Much recent debate in the US has centred on the legitimacy of target killings and signature strikes. In that debate, drones have been described as, “remote-controlled assassination devices”. A signature strike is when an operator identifies some combination of traits—the signature—that makes it acceptable to engage a target. However, it has been strongly argued within the US itself that no US President should have the sole power of life and death over civilians, whether US citizens or not, and that although the US can target al-Qaeda suspects who are claimed to be beyond the reach of the law on the basis of what they describe as legitimate self-defence, that power must be subject to judicial and congressional oversight. In response to the debate, President Obama has recently announced new policy guidance. This limits drone attacks to targets who are,

“senior operational leaders of a terrorist group who pose an imminent threat to Americans and cannot feasibly be captured”.

“Imminent” could be argued to be an improvement on what was used before—“significant”, but it is still disturbingly wide. Nevertheless, the President has said that he is to discuss with Congress at least some monitoring of the Administration’s decision-making.

I have concentrated my brief remarks today on the military dimension of drones, but the civilian dimension is acutely pressing as well. Safety, security, rational efficiency and sanity are all at stake. Domestic and international action is urgently required. We have done it on aviation law and we have led on it with the arms trade, mines, cluster bombs, chemical and biological warfare, and many aspects of nuclear activity. I argue that we need to do it again because it is my conviction that to continue drifting towards total loss of control is as unforgivable as it will be disastrous.

7.34 pm

Lord Tunnicliffe: My Lords, I thank the noble Lord, Lord Judd, for tabling this debate. I wish that more noble Lords had taken part to discuss this important issue. I also thank the Library for its extremely useful briefing note. I agree with much of what the noble Lord, Lord Judd, has said, but at the beginning I must state categorically that we on these Benches believe that unmanned aerial vehicles are a good thing, particularly in the military environment, and that by a “good thing” we mean that we believe that their value-added exceeds their risks. We agree with the noble Lord that appropriate controls over their use are essential.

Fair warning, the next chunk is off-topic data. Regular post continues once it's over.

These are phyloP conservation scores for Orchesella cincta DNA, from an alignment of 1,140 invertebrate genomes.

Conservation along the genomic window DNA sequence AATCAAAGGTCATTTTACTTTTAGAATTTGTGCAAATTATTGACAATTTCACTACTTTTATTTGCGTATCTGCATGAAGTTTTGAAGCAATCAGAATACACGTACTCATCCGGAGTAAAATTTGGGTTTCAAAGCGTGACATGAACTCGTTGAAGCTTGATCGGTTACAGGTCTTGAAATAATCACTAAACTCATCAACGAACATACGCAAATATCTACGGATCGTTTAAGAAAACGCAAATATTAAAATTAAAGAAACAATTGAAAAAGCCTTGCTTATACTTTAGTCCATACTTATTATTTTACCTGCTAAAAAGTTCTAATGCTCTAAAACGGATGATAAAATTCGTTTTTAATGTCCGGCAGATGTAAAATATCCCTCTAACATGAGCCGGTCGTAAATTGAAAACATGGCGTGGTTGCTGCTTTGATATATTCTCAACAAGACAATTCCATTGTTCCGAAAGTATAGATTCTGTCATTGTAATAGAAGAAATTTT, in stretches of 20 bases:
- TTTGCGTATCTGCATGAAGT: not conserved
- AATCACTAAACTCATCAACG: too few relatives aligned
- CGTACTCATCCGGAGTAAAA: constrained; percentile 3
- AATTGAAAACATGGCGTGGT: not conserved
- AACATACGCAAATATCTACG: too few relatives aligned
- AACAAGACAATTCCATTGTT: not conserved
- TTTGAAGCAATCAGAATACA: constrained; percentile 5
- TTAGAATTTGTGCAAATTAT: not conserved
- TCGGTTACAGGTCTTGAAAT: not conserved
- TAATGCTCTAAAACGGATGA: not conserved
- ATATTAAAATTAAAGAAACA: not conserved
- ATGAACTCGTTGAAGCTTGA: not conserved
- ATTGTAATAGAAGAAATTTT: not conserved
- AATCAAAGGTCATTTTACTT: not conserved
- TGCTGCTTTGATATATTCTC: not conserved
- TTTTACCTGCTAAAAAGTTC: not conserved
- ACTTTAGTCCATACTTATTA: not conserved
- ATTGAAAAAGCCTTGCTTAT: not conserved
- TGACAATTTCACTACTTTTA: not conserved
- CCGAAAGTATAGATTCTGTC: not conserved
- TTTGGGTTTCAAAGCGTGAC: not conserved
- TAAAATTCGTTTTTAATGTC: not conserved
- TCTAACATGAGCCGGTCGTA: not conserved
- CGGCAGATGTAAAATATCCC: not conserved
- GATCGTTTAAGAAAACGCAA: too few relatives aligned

In essence, the noble Lord’s question is this: do we need a code of conduct, along with regulations for the manufacture of and the operation of drones, and should these be international? I shall touch as quickly as I can on three areas, the first of which is safety. The operation of drones in UK airspace raises three areas of concern: collision; what we might call “terrain strike”, where drones fly into buildings and so on; and the possibility of technical catastrophe. Noble Lords will know that their computers are of a generation that is more adolescent than mature: that is, they are brilliant but they fail frequently. All these possibilities

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generate risk in the air environment, and any code of conduct or process of operation in UK airspace must cover all these risks. The risks are a particularly difficult regulatory challenge because drones do not have an established position in UK airspace at the moment, and therefore safety could be assured by simply denying them access. That makes it even more important that we understand the value that drones provide, the risks that they present, and that there are appropriate procedures to mitigate those risks.